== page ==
You know a movie speaks to the audience when people just sit there as the credits start to roll rather than getting up and moving out. That’s what happened this evening when my husband and I went to see Alive Inside, the Sundance award-winning documentary about the role that music plays in the lives of elderly people who experience brain disease and loneliness. At first, no one got up to leave.
The other day I described how we watched a preview of Alive Inside at one of Dr. Bill Thomas’ Second Wind events last March and how we were moved to tears. That only begins to describe the reactions in the movie theatre tonight. The people in front of me were tearful and talking about a relative. The young people behind me were sniffling and whispering about their grandmother. I was thinking about my family members.
As I looked around, I observed individuals with hands on their faces, hands folded in prayer, and people with eyes riveted to the screen as we all watched person after person, mostly elders, smile, move, talk, remember, and transform — as the music played. We saw exuberance, animation, even joy come on to faces that, only moments before were vacant.
Dan Cohen, the man who came up with the idea of connecting fragile people with iPods, headphones, and music is a genius – but one with a vision and a well-thought-through mission. So is documentarian Michael Rossato-Bennet, who spoke about the movie at the Sundance Film Festival (below).
Again and again, in between dramatic scenes of fragile people listening to music and yes, activating neurons, Dr. Thomas, whose passion is no less than changing elder care culture, offers pithy, but common sensical observations. It’s so easy, he points out, to write a prescription for medicine at great expense, when an iPod and personalized music can do the same thing. Why he wonders, can’t we celebrate elderhood rather than make it a medical problem? I wish I had been able to take notes to get these quotes word for word.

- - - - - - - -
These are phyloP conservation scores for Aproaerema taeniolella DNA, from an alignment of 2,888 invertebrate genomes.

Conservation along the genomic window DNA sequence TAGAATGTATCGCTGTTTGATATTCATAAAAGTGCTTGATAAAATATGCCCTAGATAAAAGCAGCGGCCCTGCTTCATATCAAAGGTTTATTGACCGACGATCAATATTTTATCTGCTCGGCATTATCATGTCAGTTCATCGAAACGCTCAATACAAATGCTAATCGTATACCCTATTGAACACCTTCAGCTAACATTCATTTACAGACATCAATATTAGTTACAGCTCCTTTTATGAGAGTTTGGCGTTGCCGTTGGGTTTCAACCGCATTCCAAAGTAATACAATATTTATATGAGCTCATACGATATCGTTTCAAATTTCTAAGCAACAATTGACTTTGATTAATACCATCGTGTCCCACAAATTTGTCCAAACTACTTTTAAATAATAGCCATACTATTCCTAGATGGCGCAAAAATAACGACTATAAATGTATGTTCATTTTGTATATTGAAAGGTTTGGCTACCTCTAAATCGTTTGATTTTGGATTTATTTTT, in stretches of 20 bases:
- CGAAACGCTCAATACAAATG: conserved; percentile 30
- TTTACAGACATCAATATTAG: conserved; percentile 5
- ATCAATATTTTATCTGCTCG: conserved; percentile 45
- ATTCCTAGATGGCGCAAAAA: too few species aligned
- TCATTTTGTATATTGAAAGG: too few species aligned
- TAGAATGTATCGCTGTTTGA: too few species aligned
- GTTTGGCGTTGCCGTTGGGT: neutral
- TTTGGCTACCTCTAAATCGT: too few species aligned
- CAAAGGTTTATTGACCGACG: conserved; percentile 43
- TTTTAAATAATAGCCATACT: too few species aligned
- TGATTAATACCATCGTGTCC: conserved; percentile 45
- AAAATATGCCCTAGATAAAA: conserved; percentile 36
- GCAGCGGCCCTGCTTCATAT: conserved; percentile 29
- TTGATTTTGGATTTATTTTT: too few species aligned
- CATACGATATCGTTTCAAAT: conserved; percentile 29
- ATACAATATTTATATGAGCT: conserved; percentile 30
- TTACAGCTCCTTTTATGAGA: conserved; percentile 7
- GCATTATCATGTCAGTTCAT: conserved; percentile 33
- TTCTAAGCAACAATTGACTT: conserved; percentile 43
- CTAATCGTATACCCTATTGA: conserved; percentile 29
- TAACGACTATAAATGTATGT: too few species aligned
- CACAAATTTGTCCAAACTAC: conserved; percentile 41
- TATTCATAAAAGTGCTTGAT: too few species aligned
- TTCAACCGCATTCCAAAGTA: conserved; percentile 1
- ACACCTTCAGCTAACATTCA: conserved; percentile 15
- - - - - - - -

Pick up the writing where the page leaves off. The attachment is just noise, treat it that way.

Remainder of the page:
But one elder care comment in the movie stands out, and I do have it word for word. Dr. Thomas muses, “We haven’t done anything to touch the heart and soul…”
Other neurologists offered thoughts just as compelling. A physician, I think that he was associated with the North Shore LIJ Health System from the Long Island area, noted that no medicine he has ever prescribed for memory issues has given the same effect as the music and iPods. And, of course, Dr. Oliver Sacks gave us periodic tours of the brain, pointing out that part of the brain that deals with music is one of the last places to be affected by memory loss.
I wish every elder blogger, aging blogger, and dementia blogger would go to see this movie, return home, and post a review about music, memory, and Alive Inside. And I hope many posts link to Music and Memory, Dan Cohen’s nonprofit organization that is moving ahead with this splendid music program.
Music changed the quality of life for the people in the movie and, I expect for many others we did not see. As one of the physicians said in the movie,” I wish there were a pill that could do that.”
N.B. Find out where the movie is playing. If it is not showing at a theatre anywhere near where you live, you can pre-order Alive Inside on iTunes for $14.95) and sometime soon we should be able to download it.
Watch the movie trailer here.